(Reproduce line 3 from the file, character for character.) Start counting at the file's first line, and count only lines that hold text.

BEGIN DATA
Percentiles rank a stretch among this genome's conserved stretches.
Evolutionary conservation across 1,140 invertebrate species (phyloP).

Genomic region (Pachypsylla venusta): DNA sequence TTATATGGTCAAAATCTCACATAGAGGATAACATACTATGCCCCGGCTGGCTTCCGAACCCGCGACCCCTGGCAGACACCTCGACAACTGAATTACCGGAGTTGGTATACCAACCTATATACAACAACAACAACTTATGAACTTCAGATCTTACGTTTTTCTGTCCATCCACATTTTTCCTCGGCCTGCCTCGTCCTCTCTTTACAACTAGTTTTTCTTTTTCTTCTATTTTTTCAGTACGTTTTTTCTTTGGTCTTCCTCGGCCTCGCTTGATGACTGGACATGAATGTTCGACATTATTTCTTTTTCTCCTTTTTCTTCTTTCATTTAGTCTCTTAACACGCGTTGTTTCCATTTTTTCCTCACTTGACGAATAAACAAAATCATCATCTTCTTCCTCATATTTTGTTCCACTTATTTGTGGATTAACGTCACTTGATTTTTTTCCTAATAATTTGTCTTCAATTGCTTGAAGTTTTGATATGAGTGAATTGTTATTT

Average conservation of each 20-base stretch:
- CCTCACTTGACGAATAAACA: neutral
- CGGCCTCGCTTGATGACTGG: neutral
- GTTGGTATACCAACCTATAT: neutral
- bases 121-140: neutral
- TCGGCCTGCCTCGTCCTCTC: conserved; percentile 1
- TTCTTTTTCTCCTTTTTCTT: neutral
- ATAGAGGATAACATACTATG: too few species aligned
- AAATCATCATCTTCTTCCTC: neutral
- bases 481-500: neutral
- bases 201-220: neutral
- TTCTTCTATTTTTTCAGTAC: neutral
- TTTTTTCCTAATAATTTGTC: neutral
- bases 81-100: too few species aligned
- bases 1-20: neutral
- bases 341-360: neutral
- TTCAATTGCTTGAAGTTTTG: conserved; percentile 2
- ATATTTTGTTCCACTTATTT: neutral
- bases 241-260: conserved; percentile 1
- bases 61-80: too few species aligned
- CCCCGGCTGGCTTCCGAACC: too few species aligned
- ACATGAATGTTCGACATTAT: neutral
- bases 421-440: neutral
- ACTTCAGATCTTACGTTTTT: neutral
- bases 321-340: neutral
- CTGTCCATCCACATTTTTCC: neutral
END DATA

Genomic region (Pachypsylla venusta): DNA sequence TTATATGGTCAAAATCTCACATAGAGGATAACATACTATGCCCCGGCTGGCTTCCGAACCCGCGACCCCTGGCAGACACCTCGACAACTGAATTACCGGAGTTGGTATACCAACCTATATACAACAACAACAACTTATGAACTTCAGATCTTACGTTTTTCTGTCCATCCACATTTTTCCTCGGCCTGCCTCGTCCTCTCTTTACAACTAGTTTTTCTTTTTCTTCTATTTTTTCAGTACGTTTTTTCTTTGGTCTTCCTCGGCCTCGCTTGATGACTGGACATGAATGTTCGACATTATTTCTTTTTCTCCTTTTTCTTCTTTCATTTAGTCTCTTAACACGCGTTGTTTCCATTTTTTCCTCACTTGACGAATAAACAAAATCATCATCTTCTTCCTCATATTTTGTTCCACTTATTTGTGGATTAACGTCACTTGATTTTTTTCCTAATAATTTGTCTTCAATTGCTTGAAGTTTTGATATGAGTGAATTGTTATTT